Lewis and Tallichet are transfixed on action. Tallichet's team trails Lewis' by three seconds for the second and third steps on the podium. Eight minutes never seemed to last so long.
The checkered flag waves over the eighth edition of The Machismo and within minutes everyone has converged on the finish line in the Bullring for the podium ceremony. Ice chests filled with chilled beer are brought out and opened to toast the winners and indeed everyone who was a part of the event.
Lewis and Tallichet collect their podium hardware and pose for pictures. Off to the side, Myers watches bittersweetly. Once again he came to Machismo only to leave empty handed of a trophy that he came so close to.
Tallichet, silver cup in hand, walks over toward Myers.
“Congratulations Billy, you son of a bitch,” says Myers with a laugh and hardy handshake. He takes a long swig of beer then reflects, “I had a great time. I drove for two hours and forty-five minutes and I still feel great. Most importantly, I'm proud of my own performance.”
For his part Tallichet, stares at his trophy with a wide-eyed grin. As if he was holding a jackpot-winning lottery ticket, he just laughs and shakes his head in disbelief.
“Wow, I'm just very happy. To have a chance to do something you're passionate about and be successful at, even if it doesn't mean a lot beyond the people in this group, is really a gift and everyone should have the chance to feel this,” says Tallichet.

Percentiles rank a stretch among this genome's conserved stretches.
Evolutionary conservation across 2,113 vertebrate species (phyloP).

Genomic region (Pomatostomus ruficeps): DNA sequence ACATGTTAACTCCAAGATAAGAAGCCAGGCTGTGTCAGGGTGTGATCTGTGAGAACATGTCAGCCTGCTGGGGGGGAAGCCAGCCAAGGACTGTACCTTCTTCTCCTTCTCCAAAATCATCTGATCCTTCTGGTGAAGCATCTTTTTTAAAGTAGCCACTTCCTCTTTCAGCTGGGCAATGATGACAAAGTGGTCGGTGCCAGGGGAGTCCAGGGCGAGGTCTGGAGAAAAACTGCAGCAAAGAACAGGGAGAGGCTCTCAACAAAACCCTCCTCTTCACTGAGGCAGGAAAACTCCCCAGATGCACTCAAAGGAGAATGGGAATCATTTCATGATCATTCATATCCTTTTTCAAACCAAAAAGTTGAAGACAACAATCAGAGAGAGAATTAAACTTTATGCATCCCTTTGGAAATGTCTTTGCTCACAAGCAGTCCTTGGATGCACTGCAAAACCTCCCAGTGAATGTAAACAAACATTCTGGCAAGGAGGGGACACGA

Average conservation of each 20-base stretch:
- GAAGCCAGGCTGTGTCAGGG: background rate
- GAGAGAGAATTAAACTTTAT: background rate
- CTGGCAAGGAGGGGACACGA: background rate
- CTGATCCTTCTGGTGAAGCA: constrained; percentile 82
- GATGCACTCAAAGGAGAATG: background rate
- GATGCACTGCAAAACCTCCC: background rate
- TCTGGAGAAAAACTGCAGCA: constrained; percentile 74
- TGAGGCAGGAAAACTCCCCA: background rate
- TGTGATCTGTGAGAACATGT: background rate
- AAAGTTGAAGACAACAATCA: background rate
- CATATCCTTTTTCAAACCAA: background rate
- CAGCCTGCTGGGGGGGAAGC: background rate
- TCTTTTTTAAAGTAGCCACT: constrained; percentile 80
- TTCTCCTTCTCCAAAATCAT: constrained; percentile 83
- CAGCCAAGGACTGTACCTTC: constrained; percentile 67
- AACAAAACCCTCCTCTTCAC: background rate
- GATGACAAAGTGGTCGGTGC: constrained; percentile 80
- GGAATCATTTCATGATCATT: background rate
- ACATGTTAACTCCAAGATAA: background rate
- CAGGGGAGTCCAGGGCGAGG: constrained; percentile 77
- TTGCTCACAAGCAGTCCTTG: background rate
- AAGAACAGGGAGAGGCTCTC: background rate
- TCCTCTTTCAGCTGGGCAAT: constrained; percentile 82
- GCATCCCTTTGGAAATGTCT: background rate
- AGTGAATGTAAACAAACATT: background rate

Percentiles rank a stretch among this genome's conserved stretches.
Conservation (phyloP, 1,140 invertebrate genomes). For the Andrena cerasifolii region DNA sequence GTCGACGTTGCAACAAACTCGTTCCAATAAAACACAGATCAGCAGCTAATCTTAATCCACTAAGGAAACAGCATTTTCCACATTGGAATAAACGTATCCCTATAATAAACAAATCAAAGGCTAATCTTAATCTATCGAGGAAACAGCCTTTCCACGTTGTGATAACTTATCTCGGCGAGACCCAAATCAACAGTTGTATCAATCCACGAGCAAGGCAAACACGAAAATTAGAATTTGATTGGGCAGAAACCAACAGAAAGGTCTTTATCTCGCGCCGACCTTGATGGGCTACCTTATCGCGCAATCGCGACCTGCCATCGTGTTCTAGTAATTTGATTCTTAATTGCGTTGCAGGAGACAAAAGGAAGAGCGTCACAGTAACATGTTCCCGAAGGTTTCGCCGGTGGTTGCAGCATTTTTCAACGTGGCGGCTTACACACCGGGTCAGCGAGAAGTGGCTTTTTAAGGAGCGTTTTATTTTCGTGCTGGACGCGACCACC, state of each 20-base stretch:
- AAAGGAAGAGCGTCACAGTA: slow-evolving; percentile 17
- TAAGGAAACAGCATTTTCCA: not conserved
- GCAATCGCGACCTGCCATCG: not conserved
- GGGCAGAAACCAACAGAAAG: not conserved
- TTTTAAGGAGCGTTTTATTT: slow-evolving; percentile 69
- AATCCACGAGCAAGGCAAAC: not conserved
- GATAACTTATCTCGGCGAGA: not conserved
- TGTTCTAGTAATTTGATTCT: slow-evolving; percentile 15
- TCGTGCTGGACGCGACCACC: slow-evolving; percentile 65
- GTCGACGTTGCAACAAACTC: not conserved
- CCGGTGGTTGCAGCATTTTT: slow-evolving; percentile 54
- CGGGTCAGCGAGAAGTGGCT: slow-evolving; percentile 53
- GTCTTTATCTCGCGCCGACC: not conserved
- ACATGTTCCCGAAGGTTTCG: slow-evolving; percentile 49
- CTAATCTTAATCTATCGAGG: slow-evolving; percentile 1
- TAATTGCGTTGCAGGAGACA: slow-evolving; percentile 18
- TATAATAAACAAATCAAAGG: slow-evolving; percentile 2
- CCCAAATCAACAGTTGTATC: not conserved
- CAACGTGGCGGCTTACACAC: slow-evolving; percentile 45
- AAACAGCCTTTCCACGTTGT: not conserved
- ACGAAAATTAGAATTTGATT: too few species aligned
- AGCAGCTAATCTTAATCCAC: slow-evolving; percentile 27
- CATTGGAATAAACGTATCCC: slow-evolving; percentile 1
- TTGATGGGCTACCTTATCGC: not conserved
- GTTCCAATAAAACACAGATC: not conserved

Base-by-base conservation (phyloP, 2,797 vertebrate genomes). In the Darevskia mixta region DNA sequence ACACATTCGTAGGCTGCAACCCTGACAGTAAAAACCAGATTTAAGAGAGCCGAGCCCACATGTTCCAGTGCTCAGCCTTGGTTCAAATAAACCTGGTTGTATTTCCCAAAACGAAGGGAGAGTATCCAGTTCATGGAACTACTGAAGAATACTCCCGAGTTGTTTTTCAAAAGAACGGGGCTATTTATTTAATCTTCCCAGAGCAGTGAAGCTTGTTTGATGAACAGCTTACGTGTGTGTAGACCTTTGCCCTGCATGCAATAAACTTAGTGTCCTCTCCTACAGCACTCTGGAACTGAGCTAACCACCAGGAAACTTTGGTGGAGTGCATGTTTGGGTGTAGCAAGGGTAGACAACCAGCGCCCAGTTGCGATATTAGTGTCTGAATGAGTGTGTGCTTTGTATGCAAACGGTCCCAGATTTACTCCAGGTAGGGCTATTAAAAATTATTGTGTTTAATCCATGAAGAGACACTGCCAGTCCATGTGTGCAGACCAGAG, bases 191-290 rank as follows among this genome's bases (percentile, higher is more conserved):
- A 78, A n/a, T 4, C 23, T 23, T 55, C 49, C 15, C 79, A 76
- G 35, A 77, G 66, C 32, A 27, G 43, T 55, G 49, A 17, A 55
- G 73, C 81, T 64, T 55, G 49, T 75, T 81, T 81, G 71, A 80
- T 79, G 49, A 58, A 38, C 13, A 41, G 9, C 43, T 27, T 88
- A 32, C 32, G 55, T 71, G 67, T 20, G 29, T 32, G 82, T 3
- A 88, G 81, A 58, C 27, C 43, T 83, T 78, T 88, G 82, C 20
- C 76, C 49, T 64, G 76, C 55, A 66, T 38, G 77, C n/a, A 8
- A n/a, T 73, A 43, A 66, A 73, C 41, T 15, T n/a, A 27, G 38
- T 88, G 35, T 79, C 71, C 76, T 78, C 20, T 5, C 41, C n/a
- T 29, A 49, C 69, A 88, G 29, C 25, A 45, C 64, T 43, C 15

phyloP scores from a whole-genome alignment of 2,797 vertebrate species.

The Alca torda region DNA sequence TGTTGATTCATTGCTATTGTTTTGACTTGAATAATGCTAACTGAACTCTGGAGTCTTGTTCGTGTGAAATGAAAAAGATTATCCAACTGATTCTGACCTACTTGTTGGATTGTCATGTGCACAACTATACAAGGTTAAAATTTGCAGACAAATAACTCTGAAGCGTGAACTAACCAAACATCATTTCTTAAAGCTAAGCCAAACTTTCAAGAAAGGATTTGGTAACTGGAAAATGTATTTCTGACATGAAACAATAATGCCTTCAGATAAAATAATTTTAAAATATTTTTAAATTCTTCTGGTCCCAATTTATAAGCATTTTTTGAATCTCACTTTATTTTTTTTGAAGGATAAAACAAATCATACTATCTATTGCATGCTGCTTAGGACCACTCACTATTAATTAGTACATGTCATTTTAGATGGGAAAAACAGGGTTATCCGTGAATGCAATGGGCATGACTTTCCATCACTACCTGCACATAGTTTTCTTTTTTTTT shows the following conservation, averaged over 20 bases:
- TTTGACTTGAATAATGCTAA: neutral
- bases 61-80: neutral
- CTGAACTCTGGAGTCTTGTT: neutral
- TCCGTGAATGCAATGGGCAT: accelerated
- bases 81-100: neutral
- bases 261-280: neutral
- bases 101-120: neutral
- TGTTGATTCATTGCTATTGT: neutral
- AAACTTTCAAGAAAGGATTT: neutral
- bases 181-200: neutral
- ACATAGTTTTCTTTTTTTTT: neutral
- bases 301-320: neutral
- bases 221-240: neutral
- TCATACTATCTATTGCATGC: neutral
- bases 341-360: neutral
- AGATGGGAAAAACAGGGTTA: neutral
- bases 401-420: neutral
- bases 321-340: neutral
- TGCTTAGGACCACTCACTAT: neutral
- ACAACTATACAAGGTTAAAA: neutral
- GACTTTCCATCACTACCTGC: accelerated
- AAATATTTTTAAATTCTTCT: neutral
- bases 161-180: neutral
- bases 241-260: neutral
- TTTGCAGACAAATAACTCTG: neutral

Over near the finish line, Lewis looks pleased. Having just finished his second Machismo, he went one better than last year with his second place.
“I'm pretty happy right now. I knew in the last hour that the win was out of reach, but second place was never assured until the very end. I've been here twice and been on the podium both times. May be next week I'll replay the whole thing in my head and be disappointed that we didn't win. It'll just be motivation for next year,” says Lewis.
“The whole drive home, that trophy sat in the passenger seat,” recalls Tallichet. “I just kept glancing over at to make sure it was still there.
“But as soon as I got home, it was back to work, back to reality. I've had one or two friends ask about the event, but most people don't really care. And that's okay because in the same way, I'm not that interested in their golf trophies or fishing trips,” Tallichet goes on to say. “What's really cool for me personally is that through all the hectic work days, dealing with problems, focusing on the business, when I least expect it, I catch a glimpse of that trophy and it I just can't help but crack a smile.”
Therein lies the rub. A racer is not defined by the machine or the circuit so much as by the sheer determination to find an outlet in which to race something at any speed. For in the end, a racer doesn't need to be fast; a racer needs only to be faster. Racers need to scratch the itch, and that is the beauty of The Machismo – an event that satisfies a most basic instinct in the simplest, most accessible way possible.